State Status: N
PBS Status: Pennsylvania Threatened (PT)
Global Rank: G5
State Rank: S2
Did You Know?
Trillium species' leaves make a good edition to salad or soup as an herb. The roots can be used for medicine as an antiseptic, diuretic and ophthalmic.
Nodding trillium (Trillium cernuum) is a perennial herb that grows up to 40cm tall. The leaves occur in a whorl of three, with the leaf blades being stalkless or nearly so, oval to diamond-shaped, 5-15cm long, and hairless. The single flower has a drooping stalk and hangs below the leaves. Each 2.5-4cm flower has three white to pinkish petals backed by three alternating green sepals. The petals curve strongly upward toward the bottom of the leaves. The blooming time is in April and May.
Imperiled in the nation or state because of rarity due to very restricted range, very few populations (often 20 or fewer), steep declines, or other factors making it very vulnerable to extirpation from the nation or state.
The PA Biological Survey considers nodding trillium to be a species of special concern, based on the relatively few occurrences that have been recently documented. It does not have a PA legal rarity status, but has been assigned a PABS suggested rarity status of Undetermined. Fewer than 10 populations are known.
In Pennsylvania, it occurs mostly in the southeastern counties, where it grows in rich, moist woods.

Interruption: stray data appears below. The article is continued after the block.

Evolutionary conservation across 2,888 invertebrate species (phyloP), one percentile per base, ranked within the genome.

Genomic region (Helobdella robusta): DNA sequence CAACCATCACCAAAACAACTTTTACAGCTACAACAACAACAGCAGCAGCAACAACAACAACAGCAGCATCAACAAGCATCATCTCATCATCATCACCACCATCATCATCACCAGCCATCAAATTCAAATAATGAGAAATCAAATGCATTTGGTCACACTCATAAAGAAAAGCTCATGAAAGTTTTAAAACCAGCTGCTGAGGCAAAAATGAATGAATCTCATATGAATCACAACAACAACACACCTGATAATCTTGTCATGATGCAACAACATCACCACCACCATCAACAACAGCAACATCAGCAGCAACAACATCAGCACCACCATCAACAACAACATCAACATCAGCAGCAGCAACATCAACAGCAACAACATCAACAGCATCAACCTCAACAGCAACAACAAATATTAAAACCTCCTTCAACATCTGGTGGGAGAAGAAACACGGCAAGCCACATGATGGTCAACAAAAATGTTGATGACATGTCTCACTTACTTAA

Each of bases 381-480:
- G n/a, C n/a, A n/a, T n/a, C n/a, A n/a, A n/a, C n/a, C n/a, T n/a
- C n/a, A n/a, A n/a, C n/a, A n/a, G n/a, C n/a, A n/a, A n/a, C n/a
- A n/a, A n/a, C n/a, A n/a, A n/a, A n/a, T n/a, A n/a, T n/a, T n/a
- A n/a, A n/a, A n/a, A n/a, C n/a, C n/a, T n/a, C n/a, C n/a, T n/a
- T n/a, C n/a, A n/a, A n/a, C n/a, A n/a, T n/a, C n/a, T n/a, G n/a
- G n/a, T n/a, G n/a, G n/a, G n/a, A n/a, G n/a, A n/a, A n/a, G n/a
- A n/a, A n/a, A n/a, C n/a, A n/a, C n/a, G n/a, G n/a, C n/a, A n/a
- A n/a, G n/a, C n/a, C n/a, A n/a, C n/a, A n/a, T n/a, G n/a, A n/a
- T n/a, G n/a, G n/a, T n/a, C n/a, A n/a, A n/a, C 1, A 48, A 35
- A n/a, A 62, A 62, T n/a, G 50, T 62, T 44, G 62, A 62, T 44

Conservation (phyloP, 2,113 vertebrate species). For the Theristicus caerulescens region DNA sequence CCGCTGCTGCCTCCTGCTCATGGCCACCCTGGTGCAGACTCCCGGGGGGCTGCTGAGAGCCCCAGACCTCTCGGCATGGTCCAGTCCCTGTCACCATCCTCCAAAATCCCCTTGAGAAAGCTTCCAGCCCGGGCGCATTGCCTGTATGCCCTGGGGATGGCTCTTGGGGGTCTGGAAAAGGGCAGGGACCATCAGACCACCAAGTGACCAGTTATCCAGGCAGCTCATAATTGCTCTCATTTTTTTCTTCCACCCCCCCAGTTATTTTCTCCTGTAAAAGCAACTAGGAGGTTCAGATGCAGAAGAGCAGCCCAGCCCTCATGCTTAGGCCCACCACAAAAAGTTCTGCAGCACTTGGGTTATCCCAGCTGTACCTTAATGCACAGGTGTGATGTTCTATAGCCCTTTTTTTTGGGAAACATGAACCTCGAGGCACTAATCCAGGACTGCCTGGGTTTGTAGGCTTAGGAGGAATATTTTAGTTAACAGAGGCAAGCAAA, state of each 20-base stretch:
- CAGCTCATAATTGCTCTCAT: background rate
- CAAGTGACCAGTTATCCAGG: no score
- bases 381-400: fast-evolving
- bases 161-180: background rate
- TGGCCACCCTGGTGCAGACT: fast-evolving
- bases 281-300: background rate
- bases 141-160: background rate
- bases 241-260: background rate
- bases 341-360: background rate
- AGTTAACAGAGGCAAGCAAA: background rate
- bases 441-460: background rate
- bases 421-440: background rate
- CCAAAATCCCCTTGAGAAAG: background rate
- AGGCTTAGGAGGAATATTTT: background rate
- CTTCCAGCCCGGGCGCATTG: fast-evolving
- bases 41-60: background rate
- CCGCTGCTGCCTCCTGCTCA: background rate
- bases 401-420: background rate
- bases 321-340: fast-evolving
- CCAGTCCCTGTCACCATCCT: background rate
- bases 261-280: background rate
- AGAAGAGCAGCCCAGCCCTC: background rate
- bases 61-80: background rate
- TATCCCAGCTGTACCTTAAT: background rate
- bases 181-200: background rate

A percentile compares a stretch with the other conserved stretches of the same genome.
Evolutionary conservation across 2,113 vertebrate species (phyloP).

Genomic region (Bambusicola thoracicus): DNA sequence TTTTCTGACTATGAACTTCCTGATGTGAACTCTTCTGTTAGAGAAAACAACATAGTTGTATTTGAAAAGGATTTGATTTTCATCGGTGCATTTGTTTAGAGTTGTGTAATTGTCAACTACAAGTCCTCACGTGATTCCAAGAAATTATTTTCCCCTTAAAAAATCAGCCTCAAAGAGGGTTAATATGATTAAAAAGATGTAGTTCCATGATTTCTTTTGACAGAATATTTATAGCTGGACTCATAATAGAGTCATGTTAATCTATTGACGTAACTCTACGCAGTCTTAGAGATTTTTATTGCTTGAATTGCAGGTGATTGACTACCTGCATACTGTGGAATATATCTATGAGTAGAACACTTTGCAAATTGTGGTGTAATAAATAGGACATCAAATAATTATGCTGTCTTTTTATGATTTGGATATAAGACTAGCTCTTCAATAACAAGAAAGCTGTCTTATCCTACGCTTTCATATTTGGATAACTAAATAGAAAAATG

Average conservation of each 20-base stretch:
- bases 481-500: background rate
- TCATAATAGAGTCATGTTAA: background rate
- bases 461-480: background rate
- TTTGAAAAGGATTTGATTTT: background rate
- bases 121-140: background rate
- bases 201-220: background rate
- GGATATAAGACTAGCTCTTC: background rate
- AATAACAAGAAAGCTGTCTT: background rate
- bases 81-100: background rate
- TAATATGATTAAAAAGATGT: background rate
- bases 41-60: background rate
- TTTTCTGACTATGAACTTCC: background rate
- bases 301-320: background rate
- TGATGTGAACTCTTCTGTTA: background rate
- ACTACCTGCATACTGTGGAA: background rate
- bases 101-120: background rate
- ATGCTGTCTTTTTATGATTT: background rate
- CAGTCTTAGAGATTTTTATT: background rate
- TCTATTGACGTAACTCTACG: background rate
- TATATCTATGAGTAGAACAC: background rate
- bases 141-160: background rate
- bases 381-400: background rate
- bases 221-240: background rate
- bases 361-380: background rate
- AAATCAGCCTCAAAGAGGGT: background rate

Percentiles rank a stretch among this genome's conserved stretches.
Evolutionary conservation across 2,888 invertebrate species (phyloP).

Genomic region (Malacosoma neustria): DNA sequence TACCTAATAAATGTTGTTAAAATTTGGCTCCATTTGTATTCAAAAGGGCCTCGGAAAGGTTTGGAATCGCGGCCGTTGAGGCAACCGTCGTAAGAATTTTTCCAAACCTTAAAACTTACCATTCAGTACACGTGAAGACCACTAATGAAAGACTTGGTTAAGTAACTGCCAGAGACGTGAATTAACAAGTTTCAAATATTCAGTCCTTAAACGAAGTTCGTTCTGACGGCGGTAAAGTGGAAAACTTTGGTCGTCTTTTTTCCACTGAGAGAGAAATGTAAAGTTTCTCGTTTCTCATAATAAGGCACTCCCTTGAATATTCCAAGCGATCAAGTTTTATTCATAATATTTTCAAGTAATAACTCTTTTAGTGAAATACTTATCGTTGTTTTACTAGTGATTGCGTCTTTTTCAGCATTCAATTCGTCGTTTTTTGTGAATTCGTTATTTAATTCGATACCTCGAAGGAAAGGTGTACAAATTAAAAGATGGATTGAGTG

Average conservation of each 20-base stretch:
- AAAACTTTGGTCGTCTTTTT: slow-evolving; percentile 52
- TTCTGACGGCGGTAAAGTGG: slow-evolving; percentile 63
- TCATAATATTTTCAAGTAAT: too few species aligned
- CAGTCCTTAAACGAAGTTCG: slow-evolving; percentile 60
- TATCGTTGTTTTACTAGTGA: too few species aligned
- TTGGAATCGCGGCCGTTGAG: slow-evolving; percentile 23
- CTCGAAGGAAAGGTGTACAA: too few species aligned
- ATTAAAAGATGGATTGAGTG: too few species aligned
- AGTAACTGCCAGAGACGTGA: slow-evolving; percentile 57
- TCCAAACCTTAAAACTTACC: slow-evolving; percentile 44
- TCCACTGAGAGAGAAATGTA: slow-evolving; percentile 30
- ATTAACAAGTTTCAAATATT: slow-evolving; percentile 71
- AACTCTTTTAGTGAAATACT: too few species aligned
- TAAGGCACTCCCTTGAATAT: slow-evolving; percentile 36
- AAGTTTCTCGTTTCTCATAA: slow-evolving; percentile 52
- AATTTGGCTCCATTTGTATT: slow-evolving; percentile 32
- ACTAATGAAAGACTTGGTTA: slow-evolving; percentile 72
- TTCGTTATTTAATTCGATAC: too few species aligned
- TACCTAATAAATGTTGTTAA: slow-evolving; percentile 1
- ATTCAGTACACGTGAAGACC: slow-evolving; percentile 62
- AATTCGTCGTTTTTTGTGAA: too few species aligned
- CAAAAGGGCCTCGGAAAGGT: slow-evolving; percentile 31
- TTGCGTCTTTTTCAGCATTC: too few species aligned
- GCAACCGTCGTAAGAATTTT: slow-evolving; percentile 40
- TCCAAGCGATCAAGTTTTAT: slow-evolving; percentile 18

Flowers April - May
Habitat loss, land conversion for development, and displacement by invasive species have all played a part in the decline of nodding trillium populations. Many of the remaining rich, moist forests in southeastern and south-central Pennsylvania have become increasingly fragmented, which further degrades habitat quality. Overabundant deer populations have also contributed to reduced nodding trillium numbers.
Maintenance of known populations and preservation of the communities where nodding trillium grows will be crucial to its survival. Creating buffers around fragmented habitat and removal of invasive species will help to maintain populations and encourage new population growth. The management of the known sites requires long term monitoring of populations.
Conservation Status Map
NatureServe. 2017. NatureServe Explorer: An online encyclopedia of life [web application]. Version 7.1. NatureServe, Arlington, Virginia. Available http://explorer.natureserve.org.
- NatureServe. 2018. NatureServe Explorer: An online encyclopedia of life [web application]. Version 7.1. NatureServe, Arlington, Virginia. Available at http://www.natureserve.org/explorer
- Pennsylvania Natural Heritage Program. 2018.
- Rhoads, A.F. and W.M. Klein, Jr. 1993. The Vascular Flora of Pennsylvania. American Philosophical Society, Philadelphia, Pennsylvania. Rhoads, A.F. and T.A. Block.
- 2007. The Plants of Pennsylvania: An Illustrated Manual. 2nd edition. University of Pennsylvania Press, Philadelphia, Pennsylvania.